Elvis Costello fans won't have to wait for Rhino to reissue last year's model, The Delivery Man, to get the full "deluxe edition" treatment. It's already out there on Lost Highway a two-disc version boasting seven bonus tracks, a few of which actually add to the charm of the album. Consider "The Monkey" a lead-off track that shares a premise with the proper album's most inspired garage rocker, "Monkey to Man," The rhythm is woozier here, as the monkey speaks his mind on evolution. "There's a certain rumour that just can't be true," he splutters, "that man descended from our noble race / Why the very idea is a big disgrace. ... No monkey ever deserted his wife starved her children and ruined her life."
It's hard to fathom how a track as strong as "In Another Room" became an unused track. It even fits the mood, a soulful ballad steeped in heartache and regret, with a singer obliged to wait in another room while he becomes the man you barely tolerate. And hearing Elvis make the most of "Dark End of the Street," you have to wonder — why he didn't get around to trying that soul classic sooner (even if the fadeout is a little disappointing).
Other tracks are less essential, if no less enjoyable, ranging from a grittier, more soulful version of the aching ballad "Country Darkness" to a bluesier less rocking swagger through the hate-fuelled "Needle Time."
As for the proper album, it's held up surprisingly well these past 10 months or so, a head-on collision of spirited rockers, tortured soul, stuttering "p-p-p-p-peppermint gum" and pedal-steel fuelled country noir, although I still can't stomach what Lucinda Williams does to "There's A Story In Your Voice."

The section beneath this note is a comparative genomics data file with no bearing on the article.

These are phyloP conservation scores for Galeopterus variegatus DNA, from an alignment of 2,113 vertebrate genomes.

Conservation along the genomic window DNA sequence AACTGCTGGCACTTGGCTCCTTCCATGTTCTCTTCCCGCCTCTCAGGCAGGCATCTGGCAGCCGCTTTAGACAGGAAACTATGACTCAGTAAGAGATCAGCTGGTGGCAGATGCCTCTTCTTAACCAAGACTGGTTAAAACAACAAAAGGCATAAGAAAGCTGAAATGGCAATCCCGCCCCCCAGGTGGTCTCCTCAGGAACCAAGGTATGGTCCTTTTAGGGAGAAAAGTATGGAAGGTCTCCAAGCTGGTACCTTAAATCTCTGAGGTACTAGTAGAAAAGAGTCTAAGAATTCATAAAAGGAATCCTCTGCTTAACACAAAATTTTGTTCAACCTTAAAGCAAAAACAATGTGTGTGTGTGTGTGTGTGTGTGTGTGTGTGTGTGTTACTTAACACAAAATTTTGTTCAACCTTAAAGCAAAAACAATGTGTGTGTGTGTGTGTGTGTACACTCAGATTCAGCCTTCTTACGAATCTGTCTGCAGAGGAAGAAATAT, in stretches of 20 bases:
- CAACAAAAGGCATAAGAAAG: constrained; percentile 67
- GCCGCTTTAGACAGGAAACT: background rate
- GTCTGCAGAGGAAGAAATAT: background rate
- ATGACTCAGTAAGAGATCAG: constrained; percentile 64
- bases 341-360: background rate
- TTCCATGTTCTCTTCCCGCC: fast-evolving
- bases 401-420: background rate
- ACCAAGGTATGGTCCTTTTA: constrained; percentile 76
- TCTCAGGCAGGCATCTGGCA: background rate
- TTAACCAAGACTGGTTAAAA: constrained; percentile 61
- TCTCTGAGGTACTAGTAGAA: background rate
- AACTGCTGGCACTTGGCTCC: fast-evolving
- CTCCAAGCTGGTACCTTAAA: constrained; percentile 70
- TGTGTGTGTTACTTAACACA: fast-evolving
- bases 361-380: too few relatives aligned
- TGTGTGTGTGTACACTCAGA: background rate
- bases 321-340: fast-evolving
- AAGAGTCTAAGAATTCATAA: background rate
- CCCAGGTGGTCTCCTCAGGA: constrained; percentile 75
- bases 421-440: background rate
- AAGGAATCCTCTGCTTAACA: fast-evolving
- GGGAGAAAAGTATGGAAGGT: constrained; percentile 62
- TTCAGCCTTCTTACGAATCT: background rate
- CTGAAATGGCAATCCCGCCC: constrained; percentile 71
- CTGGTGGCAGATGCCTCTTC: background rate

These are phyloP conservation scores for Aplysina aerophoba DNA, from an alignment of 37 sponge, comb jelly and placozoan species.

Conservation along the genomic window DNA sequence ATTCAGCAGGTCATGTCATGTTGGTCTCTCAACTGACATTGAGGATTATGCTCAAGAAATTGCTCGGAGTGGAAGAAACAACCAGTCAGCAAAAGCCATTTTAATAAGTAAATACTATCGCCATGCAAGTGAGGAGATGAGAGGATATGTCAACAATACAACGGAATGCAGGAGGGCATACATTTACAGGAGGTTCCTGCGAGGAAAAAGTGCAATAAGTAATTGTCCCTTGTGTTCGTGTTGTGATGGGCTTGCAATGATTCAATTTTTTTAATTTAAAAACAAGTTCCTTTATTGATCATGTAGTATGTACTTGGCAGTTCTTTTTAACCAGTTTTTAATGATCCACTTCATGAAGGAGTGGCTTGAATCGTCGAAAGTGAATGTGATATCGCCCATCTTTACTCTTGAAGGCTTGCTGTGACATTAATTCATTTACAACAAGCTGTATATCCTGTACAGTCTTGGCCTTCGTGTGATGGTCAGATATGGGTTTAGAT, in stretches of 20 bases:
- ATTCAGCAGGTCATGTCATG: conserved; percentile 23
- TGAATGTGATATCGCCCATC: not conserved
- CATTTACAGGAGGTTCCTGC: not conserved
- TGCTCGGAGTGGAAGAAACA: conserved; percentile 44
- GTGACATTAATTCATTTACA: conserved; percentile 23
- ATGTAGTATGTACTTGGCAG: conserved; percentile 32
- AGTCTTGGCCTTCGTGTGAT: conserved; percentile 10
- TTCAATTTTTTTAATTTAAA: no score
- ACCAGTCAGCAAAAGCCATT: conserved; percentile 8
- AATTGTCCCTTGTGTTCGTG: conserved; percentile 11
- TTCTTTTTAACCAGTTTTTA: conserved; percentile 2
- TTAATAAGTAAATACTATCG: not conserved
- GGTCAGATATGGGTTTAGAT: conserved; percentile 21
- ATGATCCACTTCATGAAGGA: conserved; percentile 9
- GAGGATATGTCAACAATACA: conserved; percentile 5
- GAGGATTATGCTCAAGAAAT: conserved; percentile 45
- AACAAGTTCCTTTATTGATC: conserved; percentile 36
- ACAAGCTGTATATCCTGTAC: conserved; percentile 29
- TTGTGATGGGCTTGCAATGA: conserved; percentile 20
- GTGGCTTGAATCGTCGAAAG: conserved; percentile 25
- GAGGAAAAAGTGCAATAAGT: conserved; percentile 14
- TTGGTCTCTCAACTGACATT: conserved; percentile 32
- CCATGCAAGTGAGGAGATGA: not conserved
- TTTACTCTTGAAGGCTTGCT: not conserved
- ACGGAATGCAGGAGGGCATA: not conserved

They've also squeezed another highlight called "She's Pulling Out The Pin" into the middle of the proper disc. It's a shape-shifting ballad recalling the headier moments of Goodbye Cruel World. And there's a live performance video of "Bedlam" marked by a fairly impassioned performance by Elvis while the greatest sideman ever, Steve Nieve makes magic on theremin, hooter and keys.
But this year; the Elvis reissue to beat is undoubtedly King of America, a 1986 release on which he joined the American roots-rock revolution with David Hidalgo of Los Lobos chiming in on "Lovable" and some ringers whose previous gigs included working with another Elvis (Jerry Scheff, Ron Tutt, James Burton) at his back. His most well-mannered effort at the time, it still sounds pretty tame today despite all the bitterness, guilt and revenge, but in a good way with under-production by T Bone Burnett of O Brother, Where Art Thou fame and a creepy marimba-fueled take on the Animals' hit "Don't Let Me Be Misunderstood" to satisfy the rockers in the Elvis camp.